The nifty foam-green VLD1 Legacy Drive tube preamp pedal was created at Steve Vai’s request so the shred supremo could pack his familiar Carvin Legacy amp tone into a carry-on bag and plug into any available power amp or DI situation.
As such, this really is a triple-threat pedal. It achieves Legacy-style overdrive by connecting to the front end of any traditional guitar amp via the standard output. It can be plugged straight into any available sound system via the cab-voiced DI out (which doubles as a headphone out for solo practice). And it connects straight into your recording interface for tracking.
The extensive printed circuit board (PCB) within the hefty steel housing also features two genuine 12AX7 preamp tubes seated in sockets mounted directly to the board. Carvin tells us these are run at the same proper high voltages that power preamp tubes in the front ends of Legacy amps, and the VLD1 ships with a dedicated 12VDC/1,000 mA power unit to supply the necessary juice.
The 2-channel preamp offers drive and clean channels—each of which has its own independent three-knob tone stack. The drive channel has drive and volume controls, while the clean channel has a volume control exclusively. Both channels share the master and presence control. A third footswitch adds extra gain to the drive channel, and there’s an additional presence button on the clean channel that effectively functions as a bright switch—adding harmonic sparkle in the 8 to 10 kHz range. Also, Carvin thoughtfully includes connections to control footswitch functions remotely if you want to mount it in a rack.
I played a Gibson Les Paul with humbuckers and a Novo Serus S with Amalfitano Strat pickups into the VLD1. I used the pedal in front of a custom JTM45-style head, which I fed into the line-in on a Fryette Power Station to use as a preamp into a 2x12 cab with Celestion speakers. I also recorded to Pro Tools via either the cab-simulated out or a Two Notes Torpedo speaker simulation into an RME Fireface 800 interface for recording. Although it’s a cool, powerful, and versatile tube overdrive pedal used into a traditional amp, I really felt the latter two applications brought the best out of this unit.
Whether through my studio monitors or into a traditional guitar cab via the Power Station’s tube power amp, the VLD1’s drive channel was a fast-track to sizzling contemporary rock lead tones peppered with lashings of harmonic saturation and good dynamic range. I found it extremely enjoyable when used this way, and it’s a superbly easy means of achieving—and recording—a range of high-gain lead sounds that might otherwise be elusive or tricky to capture in the home studio. The tone stage has plenty of EQ-sculpting power when you need it, and by balancing gain and volume controls it’s easy to go from a tasty vintage crunch (something you might not expect from this unit) to all-out scorched earth—and once you get there, the gain footswitch definitely takes the savagery further over the top.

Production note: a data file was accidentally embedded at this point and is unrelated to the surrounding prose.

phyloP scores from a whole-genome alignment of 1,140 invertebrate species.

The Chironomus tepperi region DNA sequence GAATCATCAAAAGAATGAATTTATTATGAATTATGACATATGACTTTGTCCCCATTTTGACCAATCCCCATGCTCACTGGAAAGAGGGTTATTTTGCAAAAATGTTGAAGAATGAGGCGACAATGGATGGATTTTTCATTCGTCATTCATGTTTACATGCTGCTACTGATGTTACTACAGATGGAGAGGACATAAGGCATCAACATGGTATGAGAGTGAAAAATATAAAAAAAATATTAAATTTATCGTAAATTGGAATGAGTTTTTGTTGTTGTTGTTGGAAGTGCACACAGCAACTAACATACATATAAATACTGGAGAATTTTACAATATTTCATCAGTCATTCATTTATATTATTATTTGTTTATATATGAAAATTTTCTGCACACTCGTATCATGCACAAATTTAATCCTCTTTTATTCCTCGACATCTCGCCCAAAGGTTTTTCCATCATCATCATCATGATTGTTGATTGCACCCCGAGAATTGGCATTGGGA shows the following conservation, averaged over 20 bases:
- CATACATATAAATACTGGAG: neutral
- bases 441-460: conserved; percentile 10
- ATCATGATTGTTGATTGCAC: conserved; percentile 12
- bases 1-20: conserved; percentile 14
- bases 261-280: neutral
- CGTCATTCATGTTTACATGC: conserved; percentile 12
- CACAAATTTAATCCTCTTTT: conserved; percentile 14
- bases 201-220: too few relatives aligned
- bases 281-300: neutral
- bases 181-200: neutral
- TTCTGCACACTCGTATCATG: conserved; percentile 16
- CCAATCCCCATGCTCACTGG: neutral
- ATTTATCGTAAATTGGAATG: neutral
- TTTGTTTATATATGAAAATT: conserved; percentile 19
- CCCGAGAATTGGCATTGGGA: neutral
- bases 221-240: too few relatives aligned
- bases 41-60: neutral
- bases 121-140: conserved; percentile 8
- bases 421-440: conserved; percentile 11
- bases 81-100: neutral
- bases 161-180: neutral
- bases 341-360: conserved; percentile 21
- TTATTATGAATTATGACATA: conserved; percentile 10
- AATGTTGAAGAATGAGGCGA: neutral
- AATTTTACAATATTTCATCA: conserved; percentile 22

I found the clean channel a little too, well, clean. In my estimation it would benefit from its own gain control to enable better edge-of-breakup voicings. It boasts great headroom for those who need it, though, and is an excellent foundation for your favorite overdrive pedal or lush delay or modulation effects.
Make no mistake, with the JTM45-style amp the VLD1 sounded great. But in this setup it was easier to induce spikey and fizzy drive tones that weren’t an issue in the other configurations. It packs a lot of punch in this configuration, and can really scream when you want it to. But since this is much like stacking two full tube-powered preamp stages—the VLD1’s into your amp’s—results are extremely dependent on the host amp’s preamp gain and EQ settings, and milder takes on each elicited the best results.
The VLD1 is a versatile 2-channel tube-powered rock machine plugged into the front of any amp. But it’s also a superb grab-and-go preamp that will allow you to tackle any fly-in gig with ease, and it’s an extremely impressive tool in that context. On top of that, I have encountered few paths to shred-certified recorded tone that are as simple to take as this one.
Watch the Review Demo: